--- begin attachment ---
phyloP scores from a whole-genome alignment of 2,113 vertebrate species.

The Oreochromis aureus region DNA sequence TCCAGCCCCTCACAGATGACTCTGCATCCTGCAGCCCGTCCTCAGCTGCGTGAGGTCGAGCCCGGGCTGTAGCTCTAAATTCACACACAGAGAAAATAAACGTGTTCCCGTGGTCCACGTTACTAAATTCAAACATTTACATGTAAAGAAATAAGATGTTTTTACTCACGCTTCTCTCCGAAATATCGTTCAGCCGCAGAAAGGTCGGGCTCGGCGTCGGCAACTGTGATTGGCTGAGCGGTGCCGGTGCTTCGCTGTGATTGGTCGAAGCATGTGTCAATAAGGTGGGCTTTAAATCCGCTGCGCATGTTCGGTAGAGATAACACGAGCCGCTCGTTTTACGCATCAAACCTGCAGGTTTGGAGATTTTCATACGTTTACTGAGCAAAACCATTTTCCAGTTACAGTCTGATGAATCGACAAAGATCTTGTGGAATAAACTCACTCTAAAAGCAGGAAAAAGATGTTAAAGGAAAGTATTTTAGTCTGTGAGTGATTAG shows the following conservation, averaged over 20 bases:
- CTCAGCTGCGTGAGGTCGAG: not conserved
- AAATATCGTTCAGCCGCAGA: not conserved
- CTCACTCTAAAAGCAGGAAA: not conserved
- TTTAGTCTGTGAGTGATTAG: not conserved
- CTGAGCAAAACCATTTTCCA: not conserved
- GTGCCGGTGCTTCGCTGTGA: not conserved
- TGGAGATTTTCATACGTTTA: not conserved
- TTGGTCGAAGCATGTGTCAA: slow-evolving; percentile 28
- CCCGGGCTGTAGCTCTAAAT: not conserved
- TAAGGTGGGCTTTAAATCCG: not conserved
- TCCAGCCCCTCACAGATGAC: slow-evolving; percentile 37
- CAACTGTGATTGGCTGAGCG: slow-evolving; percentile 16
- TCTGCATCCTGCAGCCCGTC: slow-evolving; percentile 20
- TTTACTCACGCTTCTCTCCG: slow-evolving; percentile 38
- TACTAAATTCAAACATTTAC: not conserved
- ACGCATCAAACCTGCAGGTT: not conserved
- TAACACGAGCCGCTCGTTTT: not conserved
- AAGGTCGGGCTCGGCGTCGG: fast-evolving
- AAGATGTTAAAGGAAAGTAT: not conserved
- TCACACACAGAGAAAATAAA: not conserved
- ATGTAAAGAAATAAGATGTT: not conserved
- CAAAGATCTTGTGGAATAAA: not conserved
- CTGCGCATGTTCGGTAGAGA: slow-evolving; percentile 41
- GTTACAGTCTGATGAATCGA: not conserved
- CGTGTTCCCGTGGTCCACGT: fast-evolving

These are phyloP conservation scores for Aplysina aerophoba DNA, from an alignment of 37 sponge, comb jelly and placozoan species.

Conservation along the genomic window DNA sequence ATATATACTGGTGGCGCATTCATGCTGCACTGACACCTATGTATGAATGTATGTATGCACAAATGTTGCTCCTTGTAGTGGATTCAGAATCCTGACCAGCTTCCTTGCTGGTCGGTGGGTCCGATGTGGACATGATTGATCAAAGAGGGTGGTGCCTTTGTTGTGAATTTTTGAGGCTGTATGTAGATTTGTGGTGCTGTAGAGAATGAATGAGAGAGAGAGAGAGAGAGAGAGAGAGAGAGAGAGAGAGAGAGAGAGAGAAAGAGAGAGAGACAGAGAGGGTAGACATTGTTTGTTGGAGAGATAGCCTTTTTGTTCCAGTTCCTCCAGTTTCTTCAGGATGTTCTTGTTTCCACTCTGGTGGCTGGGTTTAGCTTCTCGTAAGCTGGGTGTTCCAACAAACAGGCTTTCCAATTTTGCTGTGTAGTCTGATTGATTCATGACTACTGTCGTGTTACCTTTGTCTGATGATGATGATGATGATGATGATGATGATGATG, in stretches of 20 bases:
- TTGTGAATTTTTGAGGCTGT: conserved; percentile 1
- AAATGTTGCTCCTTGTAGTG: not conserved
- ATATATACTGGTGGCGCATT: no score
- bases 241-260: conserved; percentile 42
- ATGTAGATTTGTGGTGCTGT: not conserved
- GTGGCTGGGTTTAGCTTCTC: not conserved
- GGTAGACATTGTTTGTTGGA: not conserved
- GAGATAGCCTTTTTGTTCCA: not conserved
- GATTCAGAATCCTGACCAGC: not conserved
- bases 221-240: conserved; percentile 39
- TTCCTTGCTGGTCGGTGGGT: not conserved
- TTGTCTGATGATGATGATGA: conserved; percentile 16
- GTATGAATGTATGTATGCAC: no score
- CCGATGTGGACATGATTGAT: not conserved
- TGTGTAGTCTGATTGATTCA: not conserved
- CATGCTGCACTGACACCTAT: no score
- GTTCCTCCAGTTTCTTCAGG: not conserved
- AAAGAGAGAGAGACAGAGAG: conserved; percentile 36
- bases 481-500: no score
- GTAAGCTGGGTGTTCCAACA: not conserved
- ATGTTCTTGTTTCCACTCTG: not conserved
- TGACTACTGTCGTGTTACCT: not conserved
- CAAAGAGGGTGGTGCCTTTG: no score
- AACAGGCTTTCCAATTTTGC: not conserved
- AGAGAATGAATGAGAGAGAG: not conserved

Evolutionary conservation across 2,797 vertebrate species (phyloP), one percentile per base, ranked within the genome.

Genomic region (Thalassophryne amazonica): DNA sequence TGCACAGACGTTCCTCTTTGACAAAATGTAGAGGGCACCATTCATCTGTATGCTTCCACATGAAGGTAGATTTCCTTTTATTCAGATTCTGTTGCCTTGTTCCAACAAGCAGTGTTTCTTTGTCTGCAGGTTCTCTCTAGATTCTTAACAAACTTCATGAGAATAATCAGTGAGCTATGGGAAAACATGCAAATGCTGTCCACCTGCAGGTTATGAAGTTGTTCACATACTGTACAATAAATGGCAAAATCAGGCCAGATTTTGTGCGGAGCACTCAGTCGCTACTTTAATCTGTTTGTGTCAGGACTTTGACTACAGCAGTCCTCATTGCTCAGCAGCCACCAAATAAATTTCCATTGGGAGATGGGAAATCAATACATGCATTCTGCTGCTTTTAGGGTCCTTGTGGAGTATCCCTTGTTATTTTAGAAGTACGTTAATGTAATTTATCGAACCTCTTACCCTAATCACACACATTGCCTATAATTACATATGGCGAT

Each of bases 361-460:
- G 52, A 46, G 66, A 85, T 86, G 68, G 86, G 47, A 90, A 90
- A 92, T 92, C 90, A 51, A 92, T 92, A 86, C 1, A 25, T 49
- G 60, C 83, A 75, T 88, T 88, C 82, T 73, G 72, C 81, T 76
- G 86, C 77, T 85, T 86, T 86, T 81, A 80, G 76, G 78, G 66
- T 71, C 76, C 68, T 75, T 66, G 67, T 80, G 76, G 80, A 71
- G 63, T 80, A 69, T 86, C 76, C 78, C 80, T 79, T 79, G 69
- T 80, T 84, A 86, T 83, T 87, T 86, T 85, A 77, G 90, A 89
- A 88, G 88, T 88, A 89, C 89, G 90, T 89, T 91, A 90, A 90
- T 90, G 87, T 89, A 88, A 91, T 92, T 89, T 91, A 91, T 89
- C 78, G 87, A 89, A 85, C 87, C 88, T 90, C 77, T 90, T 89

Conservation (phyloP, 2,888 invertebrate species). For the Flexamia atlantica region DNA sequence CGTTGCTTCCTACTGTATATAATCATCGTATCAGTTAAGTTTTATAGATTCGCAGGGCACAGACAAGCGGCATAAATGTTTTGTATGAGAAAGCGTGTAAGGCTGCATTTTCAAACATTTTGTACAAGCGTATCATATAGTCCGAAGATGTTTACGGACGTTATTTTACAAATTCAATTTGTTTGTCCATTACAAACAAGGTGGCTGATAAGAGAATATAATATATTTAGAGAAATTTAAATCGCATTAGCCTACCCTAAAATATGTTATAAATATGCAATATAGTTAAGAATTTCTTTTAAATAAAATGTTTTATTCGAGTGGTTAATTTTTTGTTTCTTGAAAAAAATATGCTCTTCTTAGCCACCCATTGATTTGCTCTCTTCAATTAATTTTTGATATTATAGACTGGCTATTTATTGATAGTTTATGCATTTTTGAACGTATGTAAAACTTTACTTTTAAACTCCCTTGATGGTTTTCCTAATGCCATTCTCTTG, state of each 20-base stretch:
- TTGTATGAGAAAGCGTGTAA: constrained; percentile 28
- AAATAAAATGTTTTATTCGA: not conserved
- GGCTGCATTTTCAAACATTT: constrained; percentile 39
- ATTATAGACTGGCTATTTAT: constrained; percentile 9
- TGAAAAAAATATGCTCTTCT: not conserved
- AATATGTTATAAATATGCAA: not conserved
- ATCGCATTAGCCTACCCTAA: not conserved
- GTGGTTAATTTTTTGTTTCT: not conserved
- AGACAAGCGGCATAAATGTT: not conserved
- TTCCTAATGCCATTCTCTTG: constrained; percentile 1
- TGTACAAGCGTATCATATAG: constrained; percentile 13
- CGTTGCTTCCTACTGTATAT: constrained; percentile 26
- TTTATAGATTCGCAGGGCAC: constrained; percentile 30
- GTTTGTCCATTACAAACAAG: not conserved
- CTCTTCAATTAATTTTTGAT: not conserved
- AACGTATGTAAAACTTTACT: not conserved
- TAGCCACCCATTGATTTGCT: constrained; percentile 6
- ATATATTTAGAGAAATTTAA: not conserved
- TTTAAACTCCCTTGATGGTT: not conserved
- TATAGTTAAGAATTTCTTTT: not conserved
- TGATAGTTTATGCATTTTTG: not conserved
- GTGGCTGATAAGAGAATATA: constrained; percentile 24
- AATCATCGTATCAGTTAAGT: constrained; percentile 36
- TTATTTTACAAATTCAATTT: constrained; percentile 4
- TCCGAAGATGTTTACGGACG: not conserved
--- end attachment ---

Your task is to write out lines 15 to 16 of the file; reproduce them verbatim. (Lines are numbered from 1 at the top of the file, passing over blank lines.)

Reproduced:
- TCTGCATCCTGCAGCCCGTC: slow-evolving; percentile 20
- TTTACTCACGCTTCTCTCCG: slow-evolving; percentile 38